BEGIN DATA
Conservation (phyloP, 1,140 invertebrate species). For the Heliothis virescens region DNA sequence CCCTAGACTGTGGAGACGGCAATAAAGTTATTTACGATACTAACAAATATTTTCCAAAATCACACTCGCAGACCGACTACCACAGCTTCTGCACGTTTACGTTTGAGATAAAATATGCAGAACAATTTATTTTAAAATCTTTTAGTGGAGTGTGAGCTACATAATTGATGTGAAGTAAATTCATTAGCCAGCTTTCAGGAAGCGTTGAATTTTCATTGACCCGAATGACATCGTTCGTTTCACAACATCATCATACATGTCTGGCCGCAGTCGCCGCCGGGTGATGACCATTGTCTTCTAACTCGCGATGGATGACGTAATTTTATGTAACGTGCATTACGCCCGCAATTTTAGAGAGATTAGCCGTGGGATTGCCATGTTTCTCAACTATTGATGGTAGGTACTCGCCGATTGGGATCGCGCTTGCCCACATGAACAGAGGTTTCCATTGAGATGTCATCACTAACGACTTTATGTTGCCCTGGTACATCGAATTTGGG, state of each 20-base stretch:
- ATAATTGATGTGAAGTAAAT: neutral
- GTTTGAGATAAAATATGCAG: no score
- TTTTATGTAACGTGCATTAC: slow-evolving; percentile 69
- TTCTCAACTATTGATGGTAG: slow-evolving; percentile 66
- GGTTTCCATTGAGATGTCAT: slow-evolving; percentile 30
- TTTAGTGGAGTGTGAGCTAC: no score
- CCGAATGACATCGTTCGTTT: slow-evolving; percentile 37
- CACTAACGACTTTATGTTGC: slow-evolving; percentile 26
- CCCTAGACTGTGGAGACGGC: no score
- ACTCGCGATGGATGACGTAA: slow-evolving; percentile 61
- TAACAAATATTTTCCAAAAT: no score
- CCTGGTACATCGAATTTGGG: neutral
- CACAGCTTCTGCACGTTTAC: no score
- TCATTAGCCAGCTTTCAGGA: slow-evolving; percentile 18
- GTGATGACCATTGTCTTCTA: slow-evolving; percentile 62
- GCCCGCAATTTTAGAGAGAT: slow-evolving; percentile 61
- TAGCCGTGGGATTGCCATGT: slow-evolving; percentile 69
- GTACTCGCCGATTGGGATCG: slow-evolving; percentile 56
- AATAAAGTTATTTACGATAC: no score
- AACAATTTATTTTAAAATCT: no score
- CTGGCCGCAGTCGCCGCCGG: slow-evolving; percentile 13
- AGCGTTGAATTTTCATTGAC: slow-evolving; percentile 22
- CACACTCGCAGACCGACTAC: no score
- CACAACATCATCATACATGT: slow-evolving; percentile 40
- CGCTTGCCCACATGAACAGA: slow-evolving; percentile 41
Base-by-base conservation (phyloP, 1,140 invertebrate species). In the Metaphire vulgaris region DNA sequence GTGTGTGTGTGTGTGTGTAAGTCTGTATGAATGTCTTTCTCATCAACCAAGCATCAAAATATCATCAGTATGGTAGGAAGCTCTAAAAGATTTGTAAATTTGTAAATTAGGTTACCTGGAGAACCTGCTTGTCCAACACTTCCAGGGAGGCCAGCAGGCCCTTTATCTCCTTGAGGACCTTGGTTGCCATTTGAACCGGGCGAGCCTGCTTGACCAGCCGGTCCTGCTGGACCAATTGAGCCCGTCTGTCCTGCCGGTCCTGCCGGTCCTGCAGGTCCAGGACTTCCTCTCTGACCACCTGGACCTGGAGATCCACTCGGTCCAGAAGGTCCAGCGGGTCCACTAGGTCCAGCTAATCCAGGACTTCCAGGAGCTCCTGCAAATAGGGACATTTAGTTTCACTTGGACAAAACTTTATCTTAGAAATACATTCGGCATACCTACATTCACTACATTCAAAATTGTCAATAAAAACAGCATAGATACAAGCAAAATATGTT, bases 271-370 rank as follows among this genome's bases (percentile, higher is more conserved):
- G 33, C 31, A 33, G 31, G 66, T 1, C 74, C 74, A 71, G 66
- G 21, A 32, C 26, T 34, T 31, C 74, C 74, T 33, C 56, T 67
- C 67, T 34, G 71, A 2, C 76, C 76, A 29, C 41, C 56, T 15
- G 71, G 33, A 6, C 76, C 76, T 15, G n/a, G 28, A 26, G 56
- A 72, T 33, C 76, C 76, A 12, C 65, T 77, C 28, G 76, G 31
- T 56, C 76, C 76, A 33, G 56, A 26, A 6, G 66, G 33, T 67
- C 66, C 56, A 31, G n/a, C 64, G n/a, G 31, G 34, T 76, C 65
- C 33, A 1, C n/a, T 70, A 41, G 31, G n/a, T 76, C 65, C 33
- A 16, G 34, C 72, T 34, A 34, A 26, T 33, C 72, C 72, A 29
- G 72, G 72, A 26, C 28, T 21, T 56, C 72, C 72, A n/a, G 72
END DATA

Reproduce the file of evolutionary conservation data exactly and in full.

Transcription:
Conservation (phyloP, 1,140 invertebrate species). For the Heliothis virescens region DNA sequence CCCTAGACTGTGGAGACGGCAATAAAGTTATTTACGATACTAACAAATATTTTCCAAAATCACACTCGCAGACCGACTACCACAGCTTCTGCACGTTTACGTTTGAGATAAAATATGCAGAACAATTTATTTTAAAATCTTTTAGTGGAGTGTGAGCTACATAATTGATGTGAAGTAAATTCATTAGCCAGCTTTCAGGAAGCGTTGAATTTTCATTGACCCGAATGACATCGTTCGTTTCACAACATCATCATACATGTCTGGCCGCAGTCGCCGCCGGGTGATGACCATTGTCTTCTAACTCGCGATGGATGACGTAATTTTATGTAACGTGCATTACGCCCGCAATTTTAGAGAGATTAGCCGTGGGATTGCCATGTTTCTCAACTATTGATGGTAGGTACTCGCCGATTGGGATCGCGCTTGCCCACATGAACAGAGGTTTCCATTGAGATGTCATCACTAACGACTTTATGTTGCCCTGGTACATCGAATTTGGG, state of each 20-base stretch:
- ATAATTGATGTGAAGTAAAT: neutral
- GTTTGAGATAAAATATGCAG: no score
- TTTTATGTAACGTGCATTAC: slow-evolving; percentile 69
- TTCTCAACTATTGATGGTAG: slow-evolving; percentile 66
- GGTTTCCATTGAGATGTCAT: slow-evolving; percentile 30
- TTTAGTGGAGTGTGAGCTAC: no score
- CCGAATGACATCGTTCGTTT: slow-evolving; percentile 37
- CACTAACGACTTTATGTTGC: slow-evolving; percentile 26
- CCCTAGACTGTGGAGACGGC: no score
- ACTCGCGATGGATGACGTAA: slow-evolving; percentile 61
- TAACAAATATTTTCCAAAAT: no score
- CCTGGTACATCGAATTTGGG: neutral
- CACAGCTTCTGCACGTTTAC: no score
- TCATTAGCCAGCTTTCAGGA: slow-evolving; percentile 18
- GTGATGACCATTGTCTTCTA: slow-evolving; percentile 62
- GCCCGCAATTTTAGAGAGAT: slow-evolving; percentile 61
- TAGCCGTGGGATTGCCATGT: slow-evolving; percentile 69
- GTACTCGCCGATTGGGATCG: slow-evolving; percentile 56
- AATAAAGTTATTTACGATAC: no score
- AACAATTTATTTTAAAATCT: no score
- CTGGCCGCAGTCGCCGCCGG: slow-evolving; percentile 13
- AGCGTTGAATTTTCATTGAC: slow-evolving; percentile 22
- CACACTCGCAGACCGACTAC: no score
- CACAACATCATCATACATGT: slow-evolving; percentile 40
- CGCTTGCCCACATGAACAGA: slow-evolving; percentile 41
Base-by-base conservation (phyloP, 1,140 invertebrate species). In the Metaphire vulgaris region DNA sequence GTGTGTGTGTGTGTGTGTAAGTCTGTATGAATGTCTTTCTCATCAACCAAGCATCAAAATATCATCAGTATGGTAGGAAGCTCTAAAAGATTTGTAAATTTGTAAATTAGGTTACCTGGAGAACCTGCTTGTCCAACACTTCCAGGGAGGCCAGCAGGCCCTTTATCTCCTTGAGGACCTTGGTTGCCATTTGAACCGGGCGAGCCTGCTTGACCAGCCGGTCCTGCTGGACCAATTGAGCCCGTCTGTCCTGCCGGTCCTGCCGGTCCTGCAGGTCCAGGACTTCCTCTCTGACCACCTGGACCTGGAGATCCACTCGGTCCAGAAGGTCCAGCGGGTCCACTAGGTCCAGCTAATCCAGGACTTCCAGGAGCTCCTGCAAATAGGGACATTTAGTTTCACTTGGACAAAACTTTATCTTAGAAATACATTCGGCATACCTACATTCACTACATTCAAAATTGTCAATAAAAACAGCATAGATACAAGCAAAATATGTT, bases 271-370 rank as follows among this genome's bases (percentile, higher is more conserved):
- G 33, C 31, A 33, G 31, G 66, T 1, C 74, C 74, A 71, G 66
- G 21, A 32, C 26, T 34, T 31, C 74, C 74, T 33, C 56, T 67
- C 67, T 34, G 71, A 2, C 76, C 76, A 29, C 41, C 56, T 15
- G 71, G 33, A 6, C 76, C 76, T 15, G n/a, G 28, A 26, G 56
- A 72, T 33, C 76, C 76, A 12, C 65, T 77, C 28, G 76, G 31
- T 56, C 76, C 76, A 33, G 56, A 26, A 6, G 66, G 33, T 67
- C 66, C 56, A 31, G n/a, C 64, G n/a, G 31, G 34, T 76, C 65
- C 33, A 1, C n/a, T 70, A 41, G 31, G n/a, T 76, C 65, C 33
- A 16, G 34, C 72, T 34, A 34, A 26, T 33, C 72, C 72, A 29
- G 72, G 72, A 26, C 28, T 21, T 56, C 72, C 72, A n/a, G 72